Table of Contents
Current State of the Art
Making a Wired Ethernet Device Wireless
Making it Work
Scenario 1: Standard Access Point
Scenario 2: Bridging two Networks
Real World Application Example
Until the advent of Wireless Ethernet, reaching certain locations with wired network connections could be difficult and expensive. Today, Wireless Ethernet can usually link the most hostile installations and locations with ease. This paper will discuss the methods, theories, and pitfalls of converting a standard Ethernet device to a wireless one.
To date, 802.11b is the most popular WiFi® technology in use. It is cheap, widespread, and supported. It provides a large coverage footprint and good bandwidth.
The 802.11g standard is expected to overtake 802.11b in popularity within five years. Prices are falling rapidly, it runs almost five times faster, and it provides almost the same coverage footprint as 802.11b. The most compelling argument for upgrading an infrastructure from 802.11b to 802.11g is the fact that 802.11g is backwards compatible with 802.11b and can still provide the high speed 802.11g service.
802.11a, while not nearly as popular as 802.11b/g and unfortunately adopted a little late to catch the market tide, presently has one excellent feature over 802.11b/g: 5.8GHz. The UNII (5.8GHz) band, at the time of this writing, is not nearly as cluttered with cordless telephones, BlueTooth® devices, the limited channel set of 802.11b/g systems, and other ISM devices. Also, given that it operates on the UNII band, the devices, in theory, can “burst” up to 108Mbits of bandwidth. Since 802.11a operates at 5.8GHz, the coverage footprint is roughly half that of ISM devices at the same power output and dBi level.
802.11 is the original standard and is no longer being manufactured from a mass market perspective. Therefore, it is not recommended for new installation.
Currently, wireless Ethernet implementations are weak in comparison to wired solutions with respect to security. Most access points (APs) do not feature any form of security enabled by default and are an immense security risk for any company or individual installing a wireless network. Since radio wave propagation can often times be unpredictable and may extend further than an integrator is expecting, an attacker could be positioned far enough away to prevent suspicion. This puts the security measures available in most retail APs that include WEP and MAC filtering/access control, into the category of inadequate since both WEP and MAC filtering can be beaten with a little patience.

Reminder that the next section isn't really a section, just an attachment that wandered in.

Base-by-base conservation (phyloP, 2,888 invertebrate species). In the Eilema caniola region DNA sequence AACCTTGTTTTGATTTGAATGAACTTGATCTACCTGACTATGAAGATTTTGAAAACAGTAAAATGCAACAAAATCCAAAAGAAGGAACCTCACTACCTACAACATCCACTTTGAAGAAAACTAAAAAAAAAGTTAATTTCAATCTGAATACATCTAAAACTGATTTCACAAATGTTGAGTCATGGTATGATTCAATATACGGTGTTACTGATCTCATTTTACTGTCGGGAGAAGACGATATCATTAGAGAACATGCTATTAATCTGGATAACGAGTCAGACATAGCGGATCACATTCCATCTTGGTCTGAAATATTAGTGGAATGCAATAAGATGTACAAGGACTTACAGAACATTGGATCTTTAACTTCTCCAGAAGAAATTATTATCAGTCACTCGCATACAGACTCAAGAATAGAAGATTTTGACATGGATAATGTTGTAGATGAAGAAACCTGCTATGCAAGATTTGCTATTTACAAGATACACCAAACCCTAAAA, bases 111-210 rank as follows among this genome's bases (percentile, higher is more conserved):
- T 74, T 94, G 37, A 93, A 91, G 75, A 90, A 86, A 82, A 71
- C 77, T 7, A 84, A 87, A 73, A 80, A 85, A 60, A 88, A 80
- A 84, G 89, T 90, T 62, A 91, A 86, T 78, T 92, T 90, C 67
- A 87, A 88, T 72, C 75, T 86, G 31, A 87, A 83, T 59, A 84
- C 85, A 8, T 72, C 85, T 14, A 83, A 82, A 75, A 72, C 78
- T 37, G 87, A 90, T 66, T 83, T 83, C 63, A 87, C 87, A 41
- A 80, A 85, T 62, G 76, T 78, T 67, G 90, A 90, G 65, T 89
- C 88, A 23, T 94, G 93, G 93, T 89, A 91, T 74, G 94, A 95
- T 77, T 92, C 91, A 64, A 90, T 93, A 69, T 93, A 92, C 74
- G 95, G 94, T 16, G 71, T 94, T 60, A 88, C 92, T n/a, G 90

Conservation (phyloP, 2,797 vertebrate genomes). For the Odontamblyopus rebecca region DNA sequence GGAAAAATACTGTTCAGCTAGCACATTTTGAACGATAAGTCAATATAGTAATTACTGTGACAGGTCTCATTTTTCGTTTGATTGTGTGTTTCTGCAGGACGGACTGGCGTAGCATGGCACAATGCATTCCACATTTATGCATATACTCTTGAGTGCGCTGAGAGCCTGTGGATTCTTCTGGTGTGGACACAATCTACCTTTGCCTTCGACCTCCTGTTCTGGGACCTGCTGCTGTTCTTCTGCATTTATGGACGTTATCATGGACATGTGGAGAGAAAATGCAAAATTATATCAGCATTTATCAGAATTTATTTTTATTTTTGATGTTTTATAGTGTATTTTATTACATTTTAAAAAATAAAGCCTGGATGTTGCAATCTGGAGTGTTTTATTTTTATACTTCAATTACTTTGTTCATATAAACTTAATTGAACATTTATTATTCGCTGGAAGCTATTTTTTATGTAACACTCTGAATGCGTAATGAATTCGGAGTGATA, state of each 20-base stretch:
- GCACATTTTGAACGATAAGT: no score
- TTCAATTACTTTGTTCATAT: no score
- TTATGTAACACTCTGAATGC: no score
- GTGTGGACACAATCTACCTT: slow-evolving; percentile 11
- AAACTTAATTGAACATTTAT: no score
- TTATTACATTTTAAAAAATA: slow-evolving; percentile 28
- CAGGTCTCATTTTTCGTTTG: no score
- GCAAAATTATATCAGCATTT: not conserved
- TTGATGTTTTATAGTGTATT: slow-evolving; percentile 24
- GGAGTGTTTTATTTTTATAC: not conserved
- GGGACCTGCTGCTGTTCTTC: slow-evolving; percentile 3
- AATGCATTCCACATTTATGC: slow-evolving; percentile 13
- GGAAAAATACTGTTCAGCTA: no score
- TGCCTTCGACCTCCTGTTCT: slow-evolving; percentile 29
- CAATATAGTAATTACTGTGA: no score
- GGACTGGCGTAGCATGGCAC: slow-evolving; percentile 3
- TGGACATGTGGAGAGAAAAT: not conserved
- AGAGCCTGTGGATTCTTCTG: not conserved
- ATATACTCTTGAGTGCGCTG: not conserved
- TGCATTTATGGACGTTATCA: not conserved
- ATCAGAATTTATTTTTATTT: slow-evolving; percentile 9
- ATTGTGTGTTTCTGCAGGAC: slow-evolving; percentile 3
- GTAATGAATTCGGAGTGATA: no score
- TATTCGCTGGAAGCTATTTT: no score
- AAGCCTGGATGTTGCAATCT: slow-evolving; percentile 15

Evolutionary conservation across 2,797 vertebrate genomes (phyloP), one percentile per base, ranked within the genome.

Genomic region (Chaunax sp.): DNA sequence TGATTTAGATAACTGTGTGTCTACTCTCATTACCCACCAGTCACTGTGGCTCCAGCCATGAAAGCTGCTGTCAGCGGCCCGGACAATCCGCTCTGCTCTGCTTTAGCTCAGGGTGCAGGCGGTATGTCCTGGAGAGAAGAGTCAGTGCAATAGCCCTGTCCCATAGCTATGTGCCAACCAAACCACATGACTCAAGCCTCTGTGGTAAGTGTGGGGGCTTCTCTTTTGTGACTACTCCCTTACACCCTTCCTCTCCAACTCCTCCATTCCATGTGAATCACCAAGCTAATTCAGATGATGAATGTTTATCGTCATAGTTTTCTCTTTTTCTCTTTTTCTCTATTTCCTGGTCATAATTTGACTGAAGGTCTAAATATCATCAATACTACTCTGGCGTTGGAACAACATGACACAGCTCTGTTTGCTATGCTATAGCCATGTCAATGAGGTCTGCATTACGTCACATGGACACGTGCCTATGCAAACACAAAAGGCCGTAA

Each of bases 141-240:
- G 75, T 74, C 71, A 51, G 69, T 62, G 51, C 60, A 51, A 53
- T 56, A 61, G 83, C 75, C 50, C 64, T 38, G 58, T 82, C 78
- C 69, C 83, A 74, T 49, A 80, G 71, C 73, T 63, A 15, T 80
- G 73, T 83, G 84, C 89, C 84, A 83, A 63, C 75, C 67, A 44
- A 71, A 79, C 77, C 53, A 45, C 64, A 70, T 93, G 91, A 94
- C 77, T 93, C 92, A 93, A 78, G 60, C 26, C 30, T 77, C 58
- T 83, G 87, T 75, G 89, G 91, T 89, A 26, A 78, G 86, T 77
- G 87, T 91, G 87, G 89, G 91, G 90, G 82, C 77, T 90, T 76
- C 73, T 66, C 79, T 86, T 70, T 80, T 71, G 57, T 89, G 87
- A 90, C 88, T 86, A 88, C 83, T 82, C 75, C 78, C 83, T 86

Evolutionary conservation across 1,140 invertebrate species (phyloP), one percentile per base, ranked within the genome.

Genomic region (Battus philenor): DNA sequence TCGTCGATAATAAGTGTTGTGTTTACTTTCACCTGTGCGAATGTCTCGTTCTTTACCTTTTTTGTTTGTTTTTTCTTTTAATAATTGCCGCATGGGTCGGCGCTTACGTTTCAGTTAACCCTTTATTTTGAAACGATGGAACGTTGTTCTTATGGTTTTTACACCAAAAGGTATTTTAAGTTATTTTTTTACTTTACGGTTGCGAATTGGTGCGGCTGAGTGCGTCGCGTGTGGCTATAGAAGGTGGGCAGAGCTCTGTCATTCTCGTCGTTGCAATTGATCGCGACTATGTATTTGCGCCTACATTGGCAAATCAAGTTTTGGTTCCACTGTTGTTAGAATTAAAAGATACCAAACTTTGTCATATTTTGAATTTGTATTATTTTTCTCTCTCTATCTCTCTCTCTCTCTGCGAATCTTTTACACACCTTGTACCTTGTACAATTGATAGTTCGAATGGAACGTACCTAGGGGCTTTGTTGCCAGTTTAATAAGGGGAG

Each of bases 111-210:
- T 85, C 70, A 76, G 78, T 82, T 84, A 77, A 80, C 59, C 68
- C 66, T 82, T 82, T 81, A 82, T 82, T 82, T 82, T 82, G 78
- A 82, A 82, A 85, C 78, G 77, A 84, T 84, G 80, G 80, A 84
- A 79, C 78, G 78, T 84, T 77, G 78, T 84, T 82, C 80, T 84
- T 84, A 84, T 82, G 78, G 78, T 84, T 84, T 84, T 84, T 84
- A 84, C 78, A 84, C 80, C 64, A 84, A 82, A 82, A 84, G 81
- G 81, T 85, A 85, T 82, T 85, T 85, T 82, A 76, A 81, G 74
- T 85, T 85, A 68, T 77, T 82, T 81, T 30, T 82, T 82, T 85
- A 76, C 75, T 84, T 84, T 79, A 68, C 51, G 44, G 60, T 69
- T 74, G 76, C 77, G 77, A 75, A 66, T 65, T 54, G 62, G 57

If an attacker had enough time to capture enough data encrypted using a specific WEP key, he could determine the encryption key and the network would be compromised. The number of packets that need to be captured is variable and depends largely on what type of network traffic exists on the wireless network. The amount of data that needs to be captured is typically between 400 million and 2 billion bytes. The only way to mitigate this type of attack is to change the WEP key often, but this is usually not practical since it requires frequently changing multiple APs as well as numerous clients. There are vendor specific methods for rolling the WEP keys but they force users to use only their hardware.
MAC filtering is another method of security and is nothing more than denying access to MAC addresses that have not been approved by a network administrator. This is typically done directly on the AP, or via a RADIUS server. Unfortunately, this method can also be bypassed by the capability of many client radios that allow reprogramming of the MAC address. This method, while detectable with good countermeasures, is still a significant factor when designing a wireless network.
802.1x is a new authentication system that provides capabilities for rolling WEP keys that are kept in-band with existing WiFi® traffic and would appear to be the solution to the insecurities of WEP. 802.1x is just now rolling out into the mainstream markets, so be sure to choose hardware carefully when searching for a solution if 802.1x is a requirement. A RADIUS server or the Microsoft® Windows Server™ operating systems “Internet Authentication Service” is typically used for authenticating the clients when using 802.1x. Most newer server operating systems have at least limited support for 802.1x client authentication through APs that support 802.1x.
Placing the AP in front of a firewall is an excellent method of mitigating attack and many integrators have taken to implementing a firewall and forcing clients to connect to a VPN server to attach to the main network. While this is a strong security method, there are drawbacks. Many network attached devices do not have VPN protocols or other strong encryption protocols available, and forcing users to establish a second connection manually can cause a multitude of help desk problems.
The first step in deciding on a wireless implementation is a site survey. Most APs and client radios only have about 1200ft coverage footprint without obstruction. Indoors with the potential of RF noise, this number falls rapidly. As noise and distance increases, the radios will downshift their bandwidth to compensate and maintain a connection before outright dropping the connection. The only real way to definitively ascertain noise levels and signal propagation is the use of a spectrum analyzer and other prohibitively expensive hardware. A cheaper alternative is to spend $100 USD on a home WiFI® starter kit and just walk around with a laptop until limits can be determined. Keep in mind what the client density will be for a given area around an AP and if that number exceeds 30 clients, more powerful APs and/or increasing the number of APs servicing an area may be needed. If multiple APs will be used, there are a couple of different methods for handling their interaction. Certain vendors have implemented a “hand-off” protocol that can very efficiently pass a client between access points while the client is moving around. There are open standard “hand-off” protocols on the drawing board, but nothing solid yet. Be careful about choosing the channel that multiple APs use. Only channels 1, 6, and 11 do not overlap each other and by having two APs on the same or near the same channel, APs fighting each other for a client may or signal degradation may occur in the absence of higher-level “hand-off” protocols.